I’ve also started having a really big fondness for classical music in the last couple of years. I’m the perfect example of Frank Zappa as a gateway drug– I got into him when I was a teen because I was like, it’s funny. The lyrics are stupid. I returned to his work in early adulthood looking for dissonance- songs like The Dangerous Kitchen and The Radio is Broken– I was really into this band Bongwater and they do that kind of stuff too. I kind of fell down a spiral through this and discovered all his orchestral work- I realized that there was a lot that I’d been trying to do with the four-piece rock band that was meant to be done with chamber instruments– which are so much more capable of extreme contrast that can’t be achieved as well by an electric guitar running through a Fender Amp and just turning on and off the distortion. It never was enough, you know? In working with strings– they can fly much higher and fall much harder. The human voice is similar in that way, and is my favorite instrument.
How did you develop your style of songwriting? Do you write sheet music or?
Some people in my band read and some people don’t. Some of the parts are simple enough that I can just dictate it via piano. But sometimes if it’s something a little bit more complicated, like the next record, it’s all sheet music because it has to be.
The stuff that we’re doing right now, it’s like very, very mish-mosh in the way it’s done. I’m not classically trained. I taught myself to notate and to read music and there’s a lot of holes still in my ability to do it. I started writing songs coming up with a lyric and a melody and I’d sit down and try to figure out how to play it. For a long time to get confident with music, instead of trying to make something sound good, I would make the worst sound it could be. Because I wasn’t confident in my guitar playing and I wasn’t confident in my singing, I was worried that if I tried to make something that sounded beautiful, then I would do wrong and everyone would hear me be bad. But if I could practice playing music by way of trying to make the ugliest possible sounds, then I could develop technical skills in safety, you know? I’m just starting to get over the fear of trying to make something beautiful. It’s been a really big fear of mine and it’s like, I am coming out of it– like with what I’m making now.
Can you talk about how you’ve gotten the performance to be so tight with 11 people? Specifically, how did you start veering away from your recorded sound versus your arrangements?
Well, it happened sort of just like one thing at a time. Our record, Willow, was made by me and Sara Cath. We really didn’t have any friends or musicians around. Like I always wanted the big band and I would try, but I couldn’t even get three people who lived in my house to walk three yards to practice. You know what I mean? It was a nightmare! So Willow, it’s done entirely with track layering and overdubs. It was much larger than the sound we had at the time. There are cuttings of a Korean radio station, club beats coming in and out, a bit of strings– and I wanted all of that stuff live. Once we made the record, it was so much bigger sounding than our live shows. So I came to New York and decided that I was going to make sure that every single thing on the record was played and the band expanded for that reason. Now the live versions of the songs sound much larger than the record- so we have to make a bigger record!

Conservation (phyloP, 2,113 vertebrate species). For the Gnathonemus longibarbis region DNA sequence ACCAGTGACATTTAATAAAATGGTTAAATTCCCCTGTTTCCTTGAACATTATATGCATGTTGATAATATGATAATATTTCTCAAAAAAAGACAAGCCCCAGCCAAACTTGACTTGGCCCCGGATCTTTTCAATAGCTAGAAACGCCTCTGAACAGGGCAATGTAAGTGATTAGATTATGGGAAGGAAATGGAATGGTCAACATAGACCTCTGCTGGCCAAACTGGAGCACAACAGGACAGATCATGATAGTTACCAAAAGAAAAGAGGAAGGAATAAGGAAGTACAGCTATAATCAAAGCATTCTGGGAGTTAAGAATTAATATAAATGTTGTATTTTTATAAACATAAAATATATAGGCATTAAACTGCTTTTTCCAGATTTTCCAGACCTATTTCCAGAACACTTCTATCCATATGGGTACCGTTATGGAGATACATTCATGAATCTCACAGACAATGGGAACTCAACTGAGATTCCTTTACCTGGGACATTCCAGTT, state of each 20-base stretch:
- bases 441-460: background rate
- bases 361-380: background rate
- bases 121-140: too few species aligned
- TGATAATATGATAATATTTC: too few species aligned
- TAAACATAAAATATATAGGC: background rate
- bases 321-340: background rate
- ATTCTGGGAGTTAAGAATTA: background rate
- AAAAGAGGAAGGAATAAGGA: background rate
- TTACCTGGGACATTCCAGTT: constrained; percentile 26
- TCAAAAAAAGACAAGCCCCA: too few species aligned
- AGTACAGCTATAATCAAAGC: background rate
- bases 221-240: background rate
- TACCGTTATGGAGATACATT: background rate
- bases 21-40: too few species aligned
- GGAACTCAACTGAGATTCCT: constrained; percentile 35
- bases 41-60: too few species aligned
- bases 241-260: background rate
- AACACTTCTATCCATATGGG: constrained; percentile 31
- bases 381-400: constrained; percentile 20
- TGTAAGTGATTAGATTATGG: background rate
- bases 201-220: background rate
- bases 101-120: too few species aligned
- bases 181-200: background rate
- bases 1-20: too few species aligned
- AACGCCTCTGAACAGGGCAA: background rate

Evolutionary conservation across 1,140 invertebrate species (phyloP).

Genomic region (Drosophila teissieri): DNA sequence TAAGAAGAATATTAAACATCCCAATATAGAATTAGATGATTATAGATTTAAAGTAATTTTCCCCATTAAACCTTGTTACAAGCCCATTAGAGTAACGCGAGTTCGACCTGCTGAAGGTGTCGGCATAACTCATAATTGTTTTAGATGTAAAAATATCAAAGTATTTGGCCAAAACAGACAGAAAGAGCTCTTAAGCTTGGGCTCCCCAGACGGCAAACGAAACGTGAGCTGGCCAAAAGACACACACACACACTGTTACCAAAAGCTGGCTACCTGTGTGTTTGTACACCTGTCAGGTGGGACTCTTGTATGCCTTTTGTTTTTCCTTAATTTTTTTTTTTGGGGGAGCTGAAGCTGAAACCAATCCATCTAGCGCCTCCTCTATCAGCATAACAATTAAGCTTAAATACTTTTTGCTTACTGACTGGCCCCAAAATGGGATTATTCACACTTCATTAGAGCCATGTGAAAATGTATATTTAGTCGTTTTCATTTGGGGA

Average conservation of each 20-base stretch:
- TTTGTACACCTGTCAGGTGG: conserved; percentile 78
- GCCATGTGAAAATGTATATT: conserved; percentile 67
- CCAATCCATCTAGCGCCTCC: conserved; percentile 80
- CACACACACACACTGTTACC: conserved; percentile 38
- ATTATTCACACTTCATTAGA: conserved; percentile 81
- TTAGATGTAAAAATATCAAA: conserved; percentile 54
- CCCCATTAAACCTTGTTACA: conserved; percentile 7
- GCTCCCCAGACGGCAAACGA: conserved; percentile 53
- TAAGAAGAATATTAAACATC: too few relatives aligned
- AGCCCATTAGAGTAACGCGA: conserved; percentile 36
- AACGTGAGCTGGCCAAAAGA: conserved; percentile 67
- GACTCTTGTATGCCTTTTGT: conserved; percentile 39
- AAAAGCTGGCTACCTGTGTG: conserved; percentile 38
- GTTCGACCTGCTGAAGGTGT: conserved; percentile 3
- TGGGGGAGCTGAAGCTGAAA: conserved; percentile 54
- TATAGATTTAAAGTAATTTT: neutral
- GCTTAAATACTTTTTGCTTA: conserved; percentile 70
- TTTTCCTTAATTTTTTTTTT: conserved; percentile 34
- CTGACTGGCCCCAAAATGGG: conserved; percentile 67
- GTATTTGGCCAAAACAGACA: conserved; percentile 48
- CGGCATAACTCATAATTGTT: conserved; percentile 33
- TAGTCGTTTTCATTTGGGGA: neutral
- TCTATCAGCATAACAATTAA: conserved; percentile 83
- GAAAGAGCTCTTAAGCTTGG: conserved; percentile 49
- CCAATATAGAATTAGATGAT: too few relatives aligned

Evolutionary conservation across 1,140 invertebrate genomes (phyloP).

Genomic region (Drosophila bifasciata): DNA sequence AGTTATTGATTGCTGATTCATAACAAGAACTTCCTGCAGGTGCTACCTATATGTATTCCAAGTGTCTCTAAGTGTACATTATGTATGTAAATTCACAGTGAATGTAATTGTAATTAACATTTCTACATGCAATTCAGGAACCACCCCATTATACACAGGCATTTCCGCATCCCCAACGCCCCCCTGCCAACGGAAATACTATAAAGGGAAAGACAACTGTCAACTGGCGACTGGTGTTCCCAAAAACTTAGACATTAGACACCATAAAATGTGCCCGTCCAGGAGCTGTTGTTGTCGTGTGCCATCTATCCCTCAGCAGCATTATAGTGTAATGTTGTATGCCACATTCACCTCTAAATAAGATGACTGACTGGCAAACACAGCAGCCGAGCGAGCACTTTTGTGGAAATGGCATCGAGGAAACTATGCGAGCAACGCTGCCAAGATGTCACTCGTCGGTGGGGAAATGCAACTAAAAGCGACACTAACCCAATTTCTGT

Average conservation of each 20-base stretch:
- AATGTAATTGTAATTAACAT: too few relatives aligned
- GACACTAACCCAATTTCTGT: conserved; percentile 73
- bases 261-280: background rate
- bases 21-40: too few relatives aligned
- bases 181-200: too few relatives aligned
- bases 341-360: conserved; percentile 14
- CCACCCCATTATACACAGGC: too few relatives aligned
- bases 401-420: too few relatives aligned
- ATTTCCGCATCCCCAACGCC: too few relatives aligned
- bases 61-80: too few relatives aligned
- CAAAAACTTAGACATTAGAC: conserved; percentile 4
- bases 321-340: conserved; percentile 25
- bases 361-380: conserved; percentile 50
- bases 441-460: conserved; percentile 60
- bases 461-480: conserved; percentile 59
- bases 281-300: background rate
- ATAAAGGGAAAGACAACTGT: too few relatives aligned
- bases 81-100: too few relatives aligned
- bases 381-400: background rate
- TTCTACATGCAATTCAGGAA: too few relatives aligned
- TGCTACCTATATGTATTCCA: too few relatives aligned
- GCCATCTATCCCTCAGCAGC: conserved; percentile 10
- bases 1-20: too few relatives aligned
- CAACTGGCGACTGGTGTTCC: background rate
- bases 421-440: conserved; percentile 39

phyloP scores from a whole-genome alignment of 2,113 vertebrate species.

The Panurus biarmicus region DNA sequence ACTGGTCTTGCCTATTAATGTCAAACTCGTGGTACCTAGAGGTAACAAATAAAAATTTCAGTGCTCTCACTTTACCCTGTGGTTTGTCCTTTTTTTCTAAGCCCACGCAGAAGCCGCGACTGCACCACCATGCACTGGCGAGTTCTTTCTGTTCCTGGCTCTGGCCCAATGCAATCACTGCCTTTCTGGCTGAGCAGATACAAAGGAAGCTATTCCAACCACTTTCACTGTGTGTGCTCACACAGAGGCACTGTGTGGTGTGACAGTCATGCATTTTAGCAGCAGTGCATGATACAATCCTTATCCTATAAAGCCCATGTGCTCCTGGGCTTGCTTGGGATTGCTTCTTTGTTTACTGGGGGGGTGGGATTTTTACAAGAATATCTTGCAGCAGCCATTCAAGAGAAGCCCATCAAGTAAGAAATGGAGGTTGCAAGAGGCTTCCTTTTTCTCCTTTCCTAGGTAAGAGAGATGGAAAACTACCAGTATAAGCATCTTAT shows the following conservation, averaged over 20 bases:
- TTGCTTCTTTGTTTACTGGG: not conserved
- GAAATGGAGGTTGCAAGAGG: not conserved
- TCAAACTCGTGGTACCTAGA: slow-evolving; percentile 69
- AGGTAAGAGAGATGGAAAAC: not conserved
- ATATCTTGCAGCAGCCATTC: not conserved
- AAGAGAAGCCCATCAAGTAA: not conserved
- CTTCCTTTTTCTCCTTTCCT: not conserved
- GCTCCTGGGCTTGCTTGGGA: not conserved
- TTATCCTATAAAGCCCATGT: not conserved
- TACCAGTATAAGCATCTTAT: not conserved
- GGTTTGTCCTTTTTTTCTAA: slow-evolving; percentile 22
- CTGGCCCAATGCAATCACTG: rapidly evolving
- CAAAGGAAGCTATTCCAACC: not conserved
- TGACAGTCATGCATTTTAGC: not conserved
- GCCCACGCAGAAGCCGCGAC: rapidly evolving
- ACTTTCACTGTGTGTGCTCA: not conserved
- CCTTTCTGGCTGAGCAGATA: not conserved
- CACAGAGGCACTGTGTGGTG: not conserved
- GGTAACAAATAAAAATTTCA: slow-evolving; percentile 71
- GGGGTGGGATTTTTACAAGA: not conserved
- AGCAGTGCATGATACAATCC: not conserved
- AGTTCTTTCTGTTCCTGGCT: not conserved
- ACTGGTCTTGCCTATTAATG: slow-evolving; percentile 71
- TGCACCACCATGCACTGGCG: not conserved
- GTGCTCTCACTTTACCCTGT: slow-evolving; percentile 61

For the last year, we’ve been working with the same body of material in the same order, which really makes it develop and really makes it tight. It’s always this one piece and we rehearse a lot. When I first started the band here, we would have like 8:00 AM rehearsals every day of the week. I have a lot of split up practices too where I work with just the vocals, just the strings, or even just the rhythm section.
What was your first tour as Sloppy Jane and how many have you been on up until now?
First tour of Sloppy Jane was when the nosebleed happened…That one was in like 2015.
We didn’t have a bass player and my friend Ember Knight played bass, having never played bass before. She came straight from the airport! I taught her the bass parts in the van and we practiced it in the parking lot. We went on that tour and actually got kicked out of every single show we played– we even got kicked out of a town for having a beer fight at 7:00am in a parking lot.
We do a lot of like spotted small trips, but not that many big tours. Because it’s kind of like, I really hate booking it. I mean it’s under ten tours, for sure. Probably more than five. Somewhere between.
How do you manage to keep peace between eleven personalities?
The band is shockingly mellow. I say this to a lot of people, and it’s surprising, but true: the 11 piece band is easier for me to manage than when I had a three-piece! Logistically, of course, it’s annoying– I won’t pretend it’s not. But when there are that many people, everyone is conscious of each other’s space. We have a lot of hands to move things, load-in and load-out is quick. People are good about taking care of their shit– the people who aren’t just don’t stick around in the band for long. But I’m bossy. I’m a big schedule monster. I get off on planning my entire life down to a minute.
If anybody does drugs or brings drugs on the tour, they’re going to get kicked out of the band. If anybody drinks before we play, they’re going to get kicked out. I have a no-tolerance policy to that kind of stuff. I think that because the tours are sober, everybody’s low-key. No one’s cranky and hungover, no one’s drunk and freaking out. So nobody’s really getting in fights. There are weird passive-agreement moments, but everyone gets tired.